Thousands of Pakistani activists and lawyers gathered in major cities Monday to kick off a series of protests aimed at pressuring the new government to restore judges sacked by President Pervez Musharraf.
The so-called "Long March" is expected to culminate in a rally and prolonged sit-in at the capital, Islamabad, later in the week _ another headache for the 2-month-old government, already struggling with Islamic militancy and serious economic problems.
The protests by Pakistan's lawyers' movement, which spearheaded opposition to Musharraf's rule last year, could intensify calls for the U.S.-allied former army strongman to resign.
But it could also widen rifts within the coalition that came to power after February elections, ending eight years of military rule.
The main ruling party of Asif Ali Zardari, and its largest partner, ex-Prime Minister Nawaz Sharif's Pakistan Muslim League-N party, have failed to resolve differences over how to reinstate the judges. Sharif's party intends to participate in the protests.
In Karachi, Pakistan's commercial capital, Sabihuddin Ahmed, the deposed chief justice of the high court in the southern province of Sindh, saw off a convoy of dozens of vehicles headed Monday to the main gathering point of the rally, the central city of Multan.
"Today is the historic day that the lawyers and judges have come out to protect the country and the constitution," Ahmed said.
Some 4,000 political activists from parties gathered and chanted slogans such as "Go, Musharraf, Go!" and "Musharraf is an American dog!"
Security forces were also out in large numbers, but the rally was peaceful.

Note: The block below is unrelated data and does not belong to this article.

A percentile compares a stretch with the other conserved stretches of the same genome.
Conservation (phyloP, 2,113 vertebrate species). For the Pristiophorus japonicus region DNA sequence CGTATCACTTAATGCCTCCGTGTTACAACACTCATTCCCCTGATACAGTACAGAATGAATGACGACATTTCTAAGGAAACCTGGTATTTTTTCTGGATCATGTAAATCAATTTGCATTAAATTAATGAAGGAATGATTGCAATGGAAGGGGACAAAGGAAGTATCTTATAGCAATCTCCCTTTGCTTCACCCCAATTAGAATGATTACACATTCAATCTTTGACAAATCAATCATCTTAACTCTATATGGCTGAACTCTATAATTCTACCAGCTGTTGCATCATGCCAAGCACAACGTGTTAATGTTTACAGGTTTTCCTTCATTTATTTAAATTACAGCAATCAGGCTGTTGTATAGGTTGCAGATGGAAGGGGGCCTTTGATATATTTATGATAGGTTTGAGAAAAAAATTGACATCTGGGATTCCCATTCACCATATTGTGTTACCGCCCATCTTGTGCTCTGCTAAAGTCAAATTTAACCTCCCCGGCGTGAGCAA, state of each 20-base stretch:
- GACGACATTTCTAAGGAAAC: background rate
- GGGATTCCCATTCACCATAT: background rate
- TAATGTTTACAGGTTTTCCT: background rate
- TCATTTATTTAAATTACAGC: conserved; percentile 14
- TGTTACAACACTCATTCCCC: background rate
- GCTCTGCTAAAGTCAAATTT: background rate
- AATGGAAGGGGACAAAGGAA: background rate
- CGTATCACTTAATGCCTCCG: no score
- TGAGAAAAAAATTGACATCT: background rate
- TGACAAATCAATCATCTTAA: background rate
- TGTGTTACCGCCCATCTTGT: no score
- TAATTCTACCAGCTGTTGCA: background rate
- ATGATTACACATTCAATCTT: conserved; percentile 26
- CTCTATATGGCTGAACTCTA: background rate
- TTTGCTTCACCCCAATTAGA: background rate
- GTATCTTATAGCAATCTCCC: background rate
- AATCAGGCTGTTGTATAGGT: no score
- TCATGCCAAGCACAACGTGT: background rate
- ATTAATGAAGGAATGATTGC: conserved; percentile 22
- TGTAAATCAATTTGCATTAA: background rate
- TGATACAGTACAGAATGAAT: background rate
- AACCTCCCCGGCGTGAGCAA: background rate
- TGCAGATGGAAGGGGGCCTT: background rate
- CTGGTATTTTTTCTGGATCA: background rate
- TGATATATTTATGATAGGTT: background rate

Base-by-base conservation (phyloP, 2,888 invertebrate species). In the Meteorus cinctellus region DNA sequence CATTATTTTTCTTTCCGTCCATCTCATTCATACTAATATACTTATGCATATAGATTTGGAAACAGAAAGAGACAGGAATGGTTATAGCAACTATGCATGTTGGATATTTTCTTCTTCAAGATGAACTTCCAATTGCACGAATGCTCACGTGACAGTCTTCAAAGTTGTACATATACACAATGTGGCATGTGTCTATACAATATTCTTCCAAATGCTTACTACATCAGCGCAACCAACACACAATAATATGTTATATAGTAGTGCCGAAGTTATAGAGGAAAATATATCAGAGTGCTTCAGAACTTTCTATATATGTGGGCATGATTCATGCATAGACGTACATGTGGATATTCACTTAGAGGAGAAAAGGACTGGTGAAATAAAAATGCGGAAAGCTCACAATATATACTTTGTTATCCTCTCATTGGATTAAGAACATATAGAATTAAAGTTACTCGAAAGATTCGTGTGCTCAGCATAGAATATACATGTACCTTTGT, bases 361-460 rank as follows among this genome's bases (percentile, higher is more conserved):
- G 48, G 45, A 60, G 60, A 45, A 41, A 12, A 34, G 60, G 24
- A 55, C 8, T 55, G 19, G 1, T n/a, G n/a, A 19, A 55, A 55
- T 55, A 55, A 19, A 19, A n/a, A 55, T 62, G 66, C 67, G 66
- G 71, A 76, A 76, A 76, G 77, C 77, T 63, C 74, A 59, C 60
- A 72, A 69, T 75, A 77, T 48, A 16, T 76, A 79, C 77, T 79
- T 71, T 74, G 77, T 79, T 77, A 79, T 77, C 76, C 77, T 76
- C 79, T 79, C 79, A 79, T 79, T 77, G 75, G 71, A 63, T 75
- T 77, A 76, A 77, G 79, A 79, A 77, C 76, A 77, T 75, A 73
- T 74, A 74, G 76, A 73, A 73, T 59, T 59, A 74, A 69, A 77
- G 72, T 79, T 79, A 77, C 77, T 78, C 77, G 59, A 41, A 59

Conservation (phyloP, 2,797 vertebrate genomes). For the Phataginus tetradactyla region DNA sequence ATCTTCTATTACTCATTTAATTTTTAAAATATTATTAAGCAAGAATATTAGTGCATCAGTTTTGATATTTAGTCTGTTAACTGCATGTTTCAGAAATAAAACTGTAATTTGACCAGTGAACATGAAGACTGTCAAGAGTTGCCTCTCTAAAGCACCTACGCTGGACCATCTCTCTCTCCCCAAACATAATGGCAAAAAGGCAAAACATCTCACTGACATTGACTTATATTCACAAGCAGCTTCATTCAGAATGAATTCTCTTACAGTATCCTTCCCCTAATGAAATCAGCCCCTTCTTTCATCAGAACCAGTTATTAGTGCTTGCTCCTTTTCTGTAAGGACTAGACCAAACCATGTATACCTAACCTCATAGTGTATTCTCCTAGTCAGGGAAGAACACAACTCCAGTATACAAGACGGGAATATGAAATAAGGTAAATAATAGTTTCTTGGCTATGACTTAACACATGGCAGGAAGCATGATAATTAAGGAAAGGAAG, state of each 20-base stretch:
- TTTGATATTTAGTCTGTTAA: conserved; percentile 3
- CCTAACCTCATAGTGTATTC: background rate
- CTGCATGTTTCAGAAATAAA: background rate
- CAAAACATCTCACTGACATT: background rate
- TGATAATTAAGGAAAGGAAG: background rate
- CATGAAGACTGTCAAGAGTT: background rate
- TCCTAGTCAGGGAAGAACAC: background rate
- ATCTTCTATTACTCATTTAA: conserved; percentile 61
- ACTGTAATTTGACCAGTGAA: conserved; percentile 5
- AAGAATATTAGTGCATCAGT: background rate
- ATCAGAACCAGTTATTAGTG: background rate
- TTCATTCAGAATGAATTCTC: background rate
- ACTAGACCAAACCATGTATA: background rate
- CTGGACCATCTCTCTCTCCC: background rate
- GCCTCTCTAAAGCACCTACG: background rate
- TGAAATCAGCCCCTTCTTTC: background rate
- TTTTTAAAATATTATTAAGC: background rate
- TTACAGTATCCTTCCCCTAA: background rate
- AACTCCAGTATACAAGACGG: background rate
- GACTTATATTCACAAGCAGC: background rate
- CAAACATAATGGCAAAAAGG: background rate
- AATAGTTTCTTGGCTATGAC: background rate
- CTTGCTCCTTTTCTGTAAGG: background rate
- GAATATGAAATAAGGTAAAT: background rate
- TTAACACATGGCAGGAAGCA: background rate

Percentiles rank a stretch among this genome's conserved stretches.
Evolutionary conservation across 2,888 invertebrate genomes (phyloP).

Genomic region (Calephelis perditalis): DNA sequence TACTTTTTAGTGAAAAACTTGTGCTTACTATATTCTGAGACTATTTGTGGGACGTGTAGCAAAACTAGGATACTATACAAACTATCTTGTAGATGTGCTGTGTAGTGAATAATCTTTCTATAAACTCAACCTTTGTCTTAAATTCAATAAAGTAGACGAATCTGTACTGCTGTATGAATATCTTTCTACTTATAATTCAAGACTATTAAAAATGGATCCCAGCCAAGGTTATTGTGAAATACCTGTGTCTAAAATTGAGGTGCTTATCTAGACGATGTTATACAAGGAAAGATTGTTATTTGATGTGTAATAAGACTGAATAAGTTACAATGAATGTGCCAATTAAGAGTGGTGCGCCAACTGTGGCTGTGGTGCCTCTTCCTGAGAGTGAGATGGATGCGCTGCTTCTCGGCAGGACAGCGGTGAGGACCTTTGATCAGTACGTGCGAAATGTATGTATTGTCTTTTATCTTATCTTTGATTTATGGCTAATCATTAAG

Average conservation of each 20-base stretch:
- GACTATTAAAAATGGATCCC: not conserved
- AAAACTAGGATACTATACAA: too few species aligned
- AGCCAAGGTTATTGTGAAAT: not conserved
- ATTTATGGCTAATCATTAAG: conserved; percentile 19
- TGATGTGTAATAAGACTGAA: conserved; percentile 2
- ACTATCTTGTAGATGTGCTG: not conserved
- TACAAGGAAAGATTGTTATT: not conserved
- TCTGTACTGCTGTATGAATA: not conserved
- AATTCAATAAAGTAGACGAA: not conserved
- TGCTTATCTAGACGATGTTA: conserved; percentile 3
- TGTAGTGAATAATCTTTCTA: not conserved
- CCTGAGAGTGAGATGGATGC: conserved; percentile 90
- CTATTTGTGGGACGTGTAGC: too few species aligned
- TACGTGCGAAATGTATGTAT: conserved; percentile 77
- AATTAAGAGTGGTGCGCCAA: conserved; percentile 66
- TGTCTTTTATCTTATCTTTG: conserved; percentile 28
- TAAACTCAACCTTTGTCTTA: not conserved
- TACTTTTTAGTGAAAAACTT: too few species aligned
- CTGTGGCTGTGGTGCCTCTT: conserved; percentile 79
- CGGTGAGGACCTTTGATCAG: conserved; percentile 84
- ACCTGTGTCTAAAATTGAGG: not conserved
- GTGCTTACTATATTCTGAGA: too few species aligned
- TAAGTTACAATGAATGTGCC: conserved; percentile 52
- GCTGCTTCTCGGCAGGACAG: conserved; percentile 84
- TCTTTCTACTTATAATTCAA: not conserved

Outside the Multan District Courts, a group of lawyers hung a large effigy of Musharraf, kicked it, beat it with sticks, and set it ablaze.
Musharraf ousted dozens of judges in November during a burst of emergency rule imposed as he faced legal challenges to staying on as president. The move outraged lawyers and his political opponents, who were already angry over an earlier attempt by the president to depose the chief of the Supreme Court.
After they won the elections, Zardari's and Sharif's parties promised to restore the judges but they have not agreed on the mechanics.
Sharif has argued the judges' restoration should be simple _ essentially done through an executive order from the prime minister. But Zardari has wanted to link the judges' return to a major package of constitutional reforms that not only would affect the judiciary but also would weaken the presidency.
"We do not understand why despite claiming that they believe in restoring the judges ... why are they delaying the implementation?" Sharif party spokesman Sadiqul Farooq said Monday of Zardari's party. He insisted his party would be "part and parcel" of the protest, but noted muted support from its coalition partner.
The parties also appear at odds over how to deal with Musharraf. Sharif is calling loudly for the president's ouster and to be put on trial for treason, but Zardari appears wary of a confrontation with Musharraf, who says he has no plan to resign.
But critics say the furor over the future of the president _ who now wields little authority _ and the restoration of the judges has sidetracked the new civilian administration from tackling Pakistanis' most abiding concerns: chronic power outages, food shortages and high inflation.
Various marching groups are expected to reach Islamabad by Thursday or Friday. They will stage a sit-in in front of parliament house "until all judges are restored through an executive order," said Sardar Ismatullah, President of Rawalpindi High Court Bar Association.
The Interior Ministry chief, Rehman Malik, said Monday that the government would not try to stop the demonstrators from marching on Islamabad.
"This is the right of people to demonstrate. As long as they are peaceful, we will be peaceful, and we are assured by them that they will be peaceful," Malik said.
Associated Press writers Abdul Sattar in Quetta, Khalid Tanveer in Multan, and Zarar Khan and Nahal Toosi in Islamabad contributed to this report.